Cemeteries and monument dealers charge seniors and additional fee to install headstone monument, or marker. This covers the cost of the equipment and supplies to fit the item. Costs range from $200 to $500.

Urns for Cremated Remains

Urns to hold the cremated remains of the deceased are buried in the ground, placed in niches, or saved by a survivor in some other location. Cemeteries, funeral homes, and crematories all sell these products. Like caskets, there are many styles and models available n showrooms and on the Internet as well as urns handmade by artists. Costs vary from $100 to $1000.

The Bottom Line

As with funeral costs, seniors must compare cemetery costs by looking to the bottom line for the same or similar groupings of goods and services from different sellers. Individual prices for the same or similar items vary from cemetery to cemetery.

Paying for Funeral or Cemetery Goods and Services

For an at-need arrangement, survivors should total the costs of both funeral and cemetery goods and services and determine how to pay the amount, if no prior payments were made. Prearrangers also need to consider today’s prices and estimate future increases. According to the Census Bureau, a 65-year-old today can expect to live an additional 18 years on average, and during that time funeral and cemetery costs will increase.

It’s difficult to predict what future costs will be, but one yardstick is a review of past increases. Historically, funeral prices have risen at a rate of 4 to 6 percent a year, but during the 1990s, inflationary increases exceeded the Consumer Price Index (General Accounting Office, 1999). Even with annual increases of only 5 percent, today’s $10,000 funeral and burial in the Western traditional will cost almost $25,000 in 18 years.

Should you pay $10,000 today or $25,000 in 18 years? Funeral arrangers and prearrangers should consider:

  • Reducing the bottom line (for example, will a 20-gauge meal casket serve as well as an 18-gauge? Could a cremation with no burial be acceptable? Does another funeral home have lower prices?)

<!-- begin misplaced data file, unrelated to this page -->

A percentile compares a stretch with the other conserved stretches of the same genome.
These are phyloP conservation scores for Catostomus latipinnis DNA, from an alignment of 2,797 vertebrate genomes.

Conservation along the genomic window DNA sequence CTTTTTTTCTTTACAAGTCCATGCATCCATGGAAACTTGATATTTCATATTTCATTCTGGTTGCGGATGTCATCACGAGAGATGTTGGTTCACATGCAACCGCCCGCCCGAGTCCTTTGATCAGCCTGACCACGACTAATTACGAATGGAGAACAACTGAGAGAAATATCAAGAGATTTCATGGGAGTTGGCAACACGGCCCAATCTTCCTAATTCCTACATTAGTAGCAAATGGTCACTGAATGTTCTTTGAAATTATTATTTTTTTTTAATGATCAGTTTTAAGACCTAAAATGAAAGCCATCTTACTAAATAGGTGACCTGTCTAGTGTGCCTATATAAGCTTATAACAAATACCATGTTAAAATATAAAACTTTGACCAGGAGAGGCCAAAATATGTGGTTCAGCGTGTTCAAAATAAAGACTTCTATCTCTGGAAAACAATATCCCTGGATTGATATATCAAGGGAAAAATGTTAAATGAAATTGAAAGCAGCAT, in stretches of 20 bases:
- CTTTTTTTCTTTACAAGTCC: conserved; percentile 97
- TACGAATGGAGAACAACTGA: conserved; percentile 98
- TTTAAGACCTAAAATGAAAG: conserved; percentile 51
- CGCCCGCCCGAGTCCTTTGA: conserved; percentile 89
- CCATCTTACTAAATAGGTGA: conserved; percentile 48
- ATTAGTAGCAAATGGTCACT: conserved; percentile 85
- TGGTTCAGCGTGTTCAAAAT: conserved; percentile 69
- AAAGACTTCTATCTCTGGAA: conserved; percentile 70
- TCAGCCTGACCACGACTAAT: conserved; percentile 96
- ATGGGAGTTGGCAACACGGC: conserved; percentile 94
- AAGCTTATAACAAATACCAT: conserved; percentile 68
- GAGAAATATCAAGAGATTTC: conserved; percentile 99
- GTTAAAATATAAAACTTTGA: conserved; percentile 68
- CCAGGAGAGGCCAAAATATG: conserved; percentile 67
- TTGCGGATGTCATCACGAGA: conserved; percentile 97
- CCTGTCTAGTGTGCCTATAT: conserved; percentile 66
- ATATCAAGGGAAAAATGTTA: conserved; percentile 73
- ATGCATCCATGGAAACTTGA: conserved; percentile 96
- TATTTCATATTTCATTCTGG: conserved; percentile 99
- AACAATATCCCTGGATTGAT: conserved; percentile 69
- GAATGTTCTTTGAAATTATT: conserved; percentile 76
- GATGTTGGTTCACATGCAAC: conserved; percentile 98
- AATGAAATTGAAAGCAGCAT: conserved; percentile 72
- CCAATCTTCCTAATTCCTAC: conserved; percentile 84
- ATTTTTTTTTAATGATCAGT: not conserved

• Reviewing the individual’s eligibility for any death benefits
  • Reviewing existing assets, including life insurance policies, savings, and investments, to determine if a funeral and burial can be paid from existing benefits and assets
  • Determine whether existing assets and benefits are inadequate (forcing planners to adjust the level of gods and services downward or find alternative sources of funds, such as contribution form the family or loans).

Preneed Arrangements

Seniors can also prearrange a funeral or burial and pay in advance through a personal trust account, a state regulated trust, or a funeral insurance policy. For prearrangers, the advantage to prepaying is that the family’s burdens at the time of death are eased, since these details are already settled. With a number of plans, seniors can also lock in a price for delivery at some point in the future.

Personal Trust Accounts

Personal accounts can take two forms:

  •   A payable on death (POD) account requires a consumer to open a savings account with a funeral director or cemeterian as the recipient, payable on death. Seniors might also consider making the POD account payable to a family member or friend, rather than the funeral director, in case they die while on vacation, or the funeral goes out of business. (This is not available in all states.
  • A Totten Trust is a simple agreement that makes the funeral director or cemeterian the beneficiary of a trust. During his or her lifetime, the consumer is the owner, controls the account, and pays taxes on any earnings. At the time of death, the principal and earnings are paid to the funeral home or the cemetery. If the funds are insufficient, survivors need to supplement the trust account. If there is a surplus, that amount is disbursed among the heirs. Such trusts provide the consumer with maximum control, while setting aside funds for end-of-life expenses.